How to Budget for Your Dream Vacation
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Three simple steps go into building a budget. First, figure out how much money you have coming in. Second, figure out how you're spending it. Once you know this, you can do the third step – adjusting what you're spending to free up money for other goals.
For instance, if you have $3,500 coming in every month, and you pay a $900 mortgage payment, $300 in utilities and $500 for insurance and car payments, you have $1,800 left over. You can drill down from the $1,800 and figure out where it goes, too. Eventually, you'll have a detailed list of everywhere your money goes.
Finding the Money: Spending
There are two ways to find money to budget for a dream vacation. The first is to spend the money that you have coming in differently. For example, if your monthly budget shows that you're spending $250 a month on coffee and lunches at work, grab a cup of coffee at home on your way out and pack a lunch. That'll easily free up $150, even after the cost of making your own lunch. If you spend $100 a month for every movie channel and DVR service, drop your cable back to local TV-only service or buy an antenna, and get a Netflix or Hulu Plus subscription for additional content – the combination could save you $60 to $80 per month.
Finding the Money: Income
The other way to boost your vacation budget is to find money without cutting your actual spending. One way to do this is to boost the size of your paycheck. “If you get a big tax refund, it means you're letting the government take too much tax from you every two weeks. Have your employer fix your withholding to reduce your refund,” suggests Janiga. Look around your house, as well. If you have belongings that you no longer use, sell them through a consignment store, yard sale or online to turn them into vacation money. You'll get a less cluttered house as a part of the bargain, too.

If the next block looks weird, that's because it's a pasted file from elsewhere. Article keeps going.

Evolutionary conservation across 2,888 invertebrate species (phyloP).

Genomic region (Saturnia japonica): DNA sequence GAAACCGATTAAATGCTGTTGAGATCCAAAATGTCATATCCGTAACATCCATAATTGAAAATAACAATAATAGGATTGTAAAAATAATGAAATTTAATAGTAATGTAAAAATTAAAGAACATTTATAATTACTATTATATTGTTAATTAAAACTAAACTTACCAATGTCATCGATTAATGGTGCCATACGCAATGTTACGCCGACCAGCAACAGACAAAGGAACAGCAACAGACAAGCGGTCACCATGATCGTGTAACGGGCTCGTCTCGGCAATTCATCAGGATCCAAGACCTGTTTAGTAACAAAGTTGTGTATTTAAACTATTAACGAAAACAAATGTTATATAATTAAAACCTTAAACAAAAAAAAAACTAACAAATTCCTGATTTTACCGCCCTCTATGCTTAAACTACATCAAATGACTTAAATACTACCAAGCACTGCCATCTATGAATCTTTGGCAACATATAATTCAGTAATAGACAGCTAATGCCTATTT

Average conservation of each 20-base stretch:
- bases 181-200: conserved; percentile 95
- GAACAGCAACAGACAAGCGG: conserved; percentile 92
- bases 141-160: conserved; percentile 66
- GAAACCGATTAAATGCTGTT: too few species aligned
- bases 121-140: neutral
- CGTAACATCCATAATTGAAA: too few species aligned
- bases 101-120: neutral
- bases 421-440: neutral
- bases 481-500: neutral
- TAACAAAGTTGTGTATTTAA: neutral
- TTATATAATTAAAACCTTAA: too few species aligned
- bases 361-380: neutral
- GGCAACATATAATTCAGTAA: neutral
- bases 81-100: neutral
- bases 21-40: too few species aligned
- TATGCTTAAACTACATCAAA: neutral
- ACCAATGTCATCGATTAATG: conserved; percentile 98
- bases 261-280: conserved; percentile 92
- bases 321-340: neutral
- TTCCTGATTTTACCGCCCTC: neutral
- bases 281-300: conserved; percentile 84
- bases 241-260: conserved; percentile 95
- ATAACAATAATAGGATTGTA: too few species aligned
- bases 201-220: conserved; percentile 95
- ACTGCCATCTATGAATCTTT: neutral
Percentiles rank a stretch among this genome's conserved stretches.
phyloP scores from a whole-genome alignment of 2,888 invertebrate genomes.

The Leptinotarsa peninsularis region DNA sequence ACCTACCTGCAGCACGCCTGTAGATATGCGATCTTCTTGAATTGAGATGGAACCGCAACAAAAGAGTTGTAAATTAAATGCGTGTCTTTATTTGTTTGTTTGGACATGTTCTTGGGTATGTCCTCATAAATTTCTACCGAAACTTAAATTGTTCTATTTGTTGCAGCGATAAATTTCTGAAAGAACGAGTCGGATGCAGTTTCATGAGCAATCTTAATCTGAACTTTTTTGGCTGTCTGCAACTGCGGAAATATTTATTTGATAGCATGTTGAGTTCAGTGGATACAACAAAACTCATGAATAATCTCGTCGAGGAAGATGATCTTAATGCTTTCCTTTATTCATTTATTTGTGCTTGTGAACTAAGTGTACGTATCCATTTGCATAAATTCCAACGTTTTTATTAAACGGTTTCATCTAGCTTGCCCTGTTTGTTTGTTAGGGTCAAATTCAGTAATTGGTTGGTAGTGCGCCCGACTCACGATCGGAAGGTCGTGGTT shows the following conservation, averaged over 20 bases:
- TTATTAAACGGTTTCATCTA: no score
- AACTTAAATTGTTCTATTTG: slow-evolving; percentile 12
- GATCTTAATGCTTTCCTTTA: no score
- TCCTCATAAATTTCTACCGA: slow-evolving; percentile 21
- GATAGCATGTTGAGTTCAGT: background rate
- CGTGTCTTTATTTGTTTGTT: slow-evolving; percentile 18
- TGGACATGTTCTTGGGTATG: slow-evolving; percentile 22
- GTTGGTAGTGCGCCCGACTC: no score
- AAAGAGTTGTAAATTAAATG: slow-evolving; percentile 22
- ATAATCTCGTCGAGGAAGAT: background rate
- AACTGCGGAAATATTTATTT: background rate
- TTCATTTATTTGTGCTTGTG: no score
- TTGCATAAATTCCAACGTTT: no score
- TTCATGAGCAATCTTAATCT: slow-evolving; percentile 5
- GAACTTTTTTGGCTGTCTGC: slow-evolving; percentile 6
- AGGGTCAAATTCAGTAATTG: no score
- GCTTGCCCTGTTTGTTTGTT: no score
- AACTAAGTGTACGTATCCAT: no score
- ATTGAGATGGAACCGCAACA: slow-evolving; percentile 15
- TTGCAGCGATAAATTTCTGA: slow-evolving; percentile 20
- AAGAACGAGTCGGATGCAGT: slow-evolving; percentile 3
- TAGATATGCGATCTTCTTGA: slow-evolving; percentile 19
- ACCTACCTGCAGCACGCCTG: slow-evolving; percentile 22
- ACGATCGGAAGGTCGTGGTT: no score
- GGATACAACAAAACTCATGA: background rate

Setting Money Aside
As you build up money, there are two way to set it aside for your vacation. One option is to use it to make payments on a future vacation through a prepayment or layaway plan. This has the benefit of locking in the price and destination. However, you're also locking in a company, an amount that you have to spend and a place you'll have to go. If things change, or the company goes bankrupt, you could end up either stuck going on a trip you don't want to take or losing your money.
Stretching Vacation Dollars
If you can make your vacation more affordable, it becomes easier to build a budget for it. Making your vacation less expensive doesn't have to mean going somewhere different or trading a luxury resort for a motel by the airport. You could move your travel dates to go during a less expensive time of the year that still offers good weather, reducing your airfare and your hotel rates. Consider eating breakfast in your room or making less-expensive lunch your big meal of the day instead of dinner. Take the community's public transit instead of renting a car and paying for hotel parking – you'll get to see more of where you're traveling and save money. After all, what's a trip to New York or London without a ride on the subway? Look for hotels that are locally owned rather than affiliated with international chains – frequently, the locals offer similar quality and more local flavor but are less expensive since they don't have to pay the overhead of maintaining a brand affiliation.